Here’s a spot the hard-working climate mafia missed

spanda cover

Split the whole into two to engender polarities, spanda endures its course to fulfil its vocation, its call to manifest and to be manifested. Along the same thread, born on a different plane, emerging from the primordial androgynous chasm, each engendered side keeps its heavenly or earthly signature, paralleled – in the twin-fissured dimension – as a pro-tension, a gender advocacy to further differentiate. Having been the first signature gender-wise, the pivotal function of sex is ensuing. The vocatio attracting force generates and emanates form the fulfilled wor[l]d of consciousness, while a counterforce repels it. I am not me, I am you.

“u’r beautiful, show ur light: nûr upon nûr … do u like to play the game of life? ;-)” “beauty is the light that shines forth from within – i like playing my game with life because we are players.” “LOL, Gr8! ttyl.” “ok, i’m offline, bye bye.”

Thus begins the editorial of an academic journal. If you feel queasy about the phone text mysticism, these should be quelled by a professor of psychiatry from the Johns Hopkins University in the next article, expounding on psychedelic experiments with the coming Apocalypse and Mayan astrology:

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Getting something for nothing

From the prologue of NN Taleb’s Antifragile:

Which brings us to the largest fragilizer of society, and greatest generator of crises, absense of “skin in the game.” Some become antifragile at the expense of others by getting the upside (or gains) from volatility, variations, and disorder and exposing others to the downside risks of losses or harm


While in the past people of rank or status were those and only those who took risks, who had the downside for their actions, and heroes were those who did so for the sake of others, today the exact reverse is taking place. We are witnessing a new class of inverse heroes, that is, bureaucrats, banks, Davos-attending members of the IAND (International Association of Name Droppers), and academics with too much power and no real downside and/or accountability. They game the system while citizens pay the price.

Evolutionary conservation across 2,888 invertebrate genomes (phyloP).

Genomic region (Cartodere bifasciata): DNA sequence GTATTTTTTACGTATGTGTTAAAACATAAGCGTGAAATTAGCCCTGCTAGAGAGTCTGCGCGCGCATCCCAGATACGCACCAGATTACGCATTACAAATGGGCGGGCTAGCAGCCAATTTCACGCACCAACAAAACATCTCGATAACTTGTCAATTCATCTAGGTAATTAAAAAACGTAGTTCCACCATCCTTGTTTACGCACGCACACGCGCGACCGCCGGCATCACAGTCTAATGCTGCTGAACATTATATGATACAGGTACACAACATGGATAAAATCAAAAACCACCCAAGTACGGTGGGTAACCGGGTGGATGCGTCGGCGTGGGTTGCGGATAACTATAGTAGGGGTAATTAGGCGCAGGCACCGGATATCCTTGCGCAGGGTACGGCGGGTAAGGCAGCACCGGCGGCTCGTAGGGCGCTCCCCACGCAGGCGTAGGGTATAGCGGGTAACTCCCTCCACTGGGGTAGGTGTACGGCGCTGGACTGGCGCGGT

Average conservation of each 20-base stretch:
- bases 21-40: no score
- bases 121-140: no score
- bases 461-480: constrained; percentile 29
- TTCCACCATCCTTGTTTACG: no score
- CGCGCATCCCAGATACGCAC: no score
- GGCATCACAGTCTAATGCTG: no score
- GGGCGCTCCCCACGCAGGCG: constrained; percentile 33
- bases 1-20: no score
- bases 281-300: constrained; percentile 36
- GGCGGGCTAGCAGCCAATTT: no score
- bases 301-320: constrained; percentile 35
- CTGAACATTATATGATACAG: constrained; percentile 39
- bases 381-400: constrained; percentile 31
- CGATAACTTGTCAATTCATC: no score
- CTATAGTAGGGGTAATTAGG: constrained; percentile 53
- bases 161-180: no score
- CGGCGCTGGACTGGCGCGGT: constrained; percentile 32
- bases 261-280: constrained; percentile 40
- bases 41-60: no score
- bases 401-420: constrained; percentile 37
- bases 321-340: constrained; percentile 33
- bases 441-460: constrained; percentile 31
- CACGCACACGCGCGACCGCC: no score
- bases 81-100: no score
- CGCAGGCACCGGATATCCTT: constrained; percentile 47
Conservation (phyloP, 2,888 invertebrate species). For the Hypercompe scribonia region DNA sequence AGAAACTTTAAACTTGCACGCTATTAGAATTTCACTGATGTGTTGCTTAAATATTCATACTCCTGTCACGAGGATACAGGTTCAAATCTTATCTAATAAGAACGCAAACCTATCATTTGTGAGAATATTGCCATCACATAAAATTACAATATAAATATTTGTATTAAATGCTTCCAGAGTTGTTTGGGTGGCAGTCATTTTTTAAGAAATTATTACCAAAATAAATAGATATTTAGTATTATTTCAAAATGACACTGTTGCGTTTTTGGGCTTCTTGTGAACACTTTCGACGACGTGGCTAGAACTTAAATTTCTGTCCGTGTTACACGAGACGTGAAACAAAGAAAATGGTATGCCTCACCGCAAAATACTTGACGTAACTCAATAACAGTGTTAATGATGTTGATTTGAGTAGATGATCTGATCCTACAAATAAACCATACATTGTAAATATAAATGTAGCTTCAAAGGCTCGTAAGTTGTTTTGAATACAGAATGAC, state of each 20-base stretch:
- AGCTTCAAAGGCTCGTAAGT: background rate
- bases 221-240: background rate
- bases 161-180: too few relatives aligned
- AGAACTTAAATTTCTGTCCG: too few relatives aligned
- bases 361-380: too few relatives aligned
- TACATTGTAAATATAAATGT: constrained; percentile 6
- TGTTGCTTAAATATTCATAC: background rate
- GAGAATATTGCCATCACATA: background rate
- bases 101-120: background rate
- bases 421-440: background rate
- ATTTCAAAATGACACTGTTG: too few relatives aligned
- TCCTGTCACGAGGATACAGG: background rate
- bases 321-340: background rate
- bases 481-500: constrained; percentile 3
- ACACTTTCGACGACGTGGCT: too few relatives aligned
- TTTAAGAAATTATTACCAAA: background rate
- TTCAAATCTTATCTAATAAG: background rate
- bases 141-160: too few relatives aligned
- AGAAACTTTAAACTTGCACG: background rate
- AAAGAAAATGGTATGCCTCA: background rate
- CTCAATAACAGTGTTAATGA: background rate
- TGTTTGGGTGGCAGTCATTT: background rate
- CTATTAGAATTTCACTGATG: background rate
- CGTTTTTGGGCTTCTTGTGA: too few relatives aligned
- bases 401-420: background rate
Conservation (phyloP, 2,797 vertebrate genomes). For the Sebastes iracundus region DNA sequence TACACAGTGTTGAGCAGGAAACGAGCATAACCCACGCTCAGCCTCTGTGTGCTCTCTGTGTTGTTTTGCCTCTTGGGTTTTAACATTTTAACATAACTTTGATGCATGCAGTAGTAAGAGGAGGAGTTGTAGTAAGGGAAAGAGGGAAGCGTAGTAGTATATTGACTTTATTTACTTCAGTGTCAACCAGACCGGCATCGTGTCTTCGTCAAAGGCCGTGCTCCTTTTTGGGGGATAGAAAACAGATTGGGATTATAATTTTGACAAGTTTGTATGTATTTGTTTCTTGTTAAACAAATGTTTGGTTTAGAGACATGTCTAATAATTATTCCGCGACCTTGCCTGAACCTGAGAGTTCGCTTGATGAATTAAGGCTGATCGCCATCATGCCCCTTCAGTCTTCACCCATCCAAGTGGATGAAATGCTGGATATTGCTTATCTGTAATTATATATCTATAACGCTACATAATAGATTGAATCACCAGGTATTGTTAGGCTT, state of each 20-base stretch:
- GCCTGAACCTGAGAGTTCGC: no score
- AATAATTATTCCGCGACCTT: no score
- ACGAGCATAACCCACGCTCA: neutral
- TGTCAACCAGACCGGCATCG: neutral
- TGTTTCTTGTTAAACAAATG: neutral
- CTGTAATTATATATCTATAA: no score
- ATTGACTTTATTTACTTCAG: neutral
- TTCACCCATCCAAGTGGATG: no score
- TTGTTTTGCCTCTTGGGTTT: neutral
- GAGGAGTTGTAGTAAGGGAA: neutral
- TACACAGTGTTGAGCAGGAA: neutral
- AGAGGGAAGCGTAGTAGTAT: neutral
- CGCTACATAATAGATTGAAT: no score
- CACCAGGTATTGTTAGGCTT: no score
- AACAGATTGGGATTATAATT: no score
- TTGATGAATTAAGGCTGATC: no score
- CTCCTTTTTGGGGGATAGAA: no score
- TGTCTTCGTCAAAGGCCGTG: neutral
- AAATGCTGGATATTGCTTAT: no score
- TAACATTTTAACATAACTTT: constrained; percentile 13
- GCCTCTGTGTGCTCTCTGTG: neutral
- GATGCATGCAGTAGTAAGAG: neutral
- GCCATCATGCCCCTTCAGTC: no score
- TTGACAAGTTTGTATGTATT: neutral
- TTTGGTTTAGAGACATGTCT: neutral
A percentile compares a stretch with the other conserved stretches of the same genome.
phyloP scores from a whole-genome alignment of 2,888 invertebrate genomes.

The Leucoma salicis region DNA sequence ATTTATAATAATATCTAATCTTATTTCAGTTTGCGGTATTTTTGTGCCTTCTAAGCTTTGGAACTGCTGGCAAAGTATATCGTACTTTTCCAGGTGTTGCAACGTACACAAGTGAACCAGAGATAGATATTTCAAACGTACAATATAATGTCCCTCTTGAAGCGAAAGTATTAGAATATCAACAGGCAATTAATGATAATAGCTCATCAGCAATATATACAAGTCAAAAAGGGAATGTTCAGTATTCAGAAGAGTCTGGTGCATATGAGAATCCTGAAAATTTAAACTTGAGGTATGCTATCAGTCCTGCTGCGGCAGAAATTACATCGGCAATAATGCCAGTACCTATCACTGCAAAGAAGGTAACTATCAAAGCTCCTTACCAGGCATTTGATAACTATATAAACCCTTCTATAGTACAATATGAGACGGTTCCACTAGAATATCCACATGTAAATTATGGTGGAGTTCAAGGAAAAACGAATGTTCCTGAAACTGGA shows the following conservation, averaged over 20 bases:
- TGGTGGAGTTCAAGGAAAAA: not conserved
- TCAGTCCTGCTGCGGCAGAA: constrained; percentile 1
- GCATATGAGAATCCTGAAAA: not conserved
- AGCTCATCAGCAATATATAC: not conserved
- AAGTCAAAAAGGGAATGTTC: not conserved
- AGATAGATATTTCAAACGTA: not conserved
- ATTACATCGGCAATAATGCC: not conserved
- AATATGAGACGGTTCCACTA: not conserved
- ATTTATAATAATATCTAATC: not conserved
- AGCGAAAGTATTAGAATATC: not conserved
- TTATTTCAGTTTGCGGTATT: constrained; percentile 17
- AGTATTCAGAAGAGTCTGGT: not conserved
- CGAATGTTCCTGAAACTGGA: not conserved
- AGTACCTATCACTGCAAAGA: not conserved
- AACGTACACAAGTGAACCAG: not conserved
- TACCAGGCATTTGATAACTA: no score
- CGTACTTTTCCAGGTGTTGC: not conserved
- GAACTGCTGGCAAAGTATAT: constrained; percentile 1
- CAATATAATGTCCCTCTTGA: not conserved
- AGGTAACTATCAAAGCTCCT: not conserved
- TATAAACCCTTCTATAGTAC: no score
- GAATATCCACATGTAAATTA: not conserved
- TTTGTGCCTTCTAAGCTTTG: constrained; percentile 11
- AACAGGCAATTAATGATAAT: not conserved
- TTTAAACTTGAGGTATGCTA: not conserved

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Akademik Shokalskiy: the fateful moment

“The smallest mistakes can cascade into a disaster” 
Chris Turney

Akademik Shokalskiy and its passengers

It has been more than a week since the Akademik Shokalskiy got stuck in Antarctic sea ice. Its passengers have now been removed. Events are embedded safely enough in the past. Fortunately, beyond the monopoly of the flowery-but-unilluminating Alok Jha and the disinformation-obsessed BBC and the forced gaiety of the eco-tourists, independent voices are available. One of them is Janet Rice, an Australian Green party Senate candidate.

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The Narrative

Booker is in form, as usual, as he talks about Nelson Mandela: media narratives are “fraudulent concoctions of artifice”, and a prime function of journalism, to see through them. The writer Nicholas Taleb has long sections attacking the narrative problem—our ‘crippling dislike for the abstract’ becomes the excuse for journalists to weave narratives and ‘convey the impression of causality’.The story of global warming is inextricably linked to the narrative.

In academic circles, it is openly conceded that global warming is imperceptible and ‘unobtrusive’ at human timescales. It is not ‘visible to the public except through the media’ (e.g., see page 28 here). While with all issues, newspapers educate their audience to some extent, nowhere as in global warming have newsmen so completely embraced the teacher’s role. And yet, as journalist, he or she is supposed to cross-question the same source, check its claims and report on it.

The compromising of the journalist’s position creates a two-fold problem. Firstly, control over ‘the narrative’, a misleading fiction to begin with, is wrested away from the journalist. Preferred, official explanations constantly emerge as sanctioned supporting pillars of the climate meta-narrative. The expectation is that journalists participate in propping them up as stenographers.  The Climategate emails provides numerous examples where activist scientists desired control over every point in the narrative. The IPCC and its modus operandi in the release of reports are a prime example.

Second is the constant assault on global warming journalists’ position by a pernicious ideology masquerading as principle namely, ‘false balance‘. Again, the theory is that false balance journalists fail to educate their audience, a job that is not theirs in the first place. Whatever its rationale for self-justification the solution, false balance avoidance, amounts to scientists telling journalists that only they be allowed as the source and everyone else be excluded.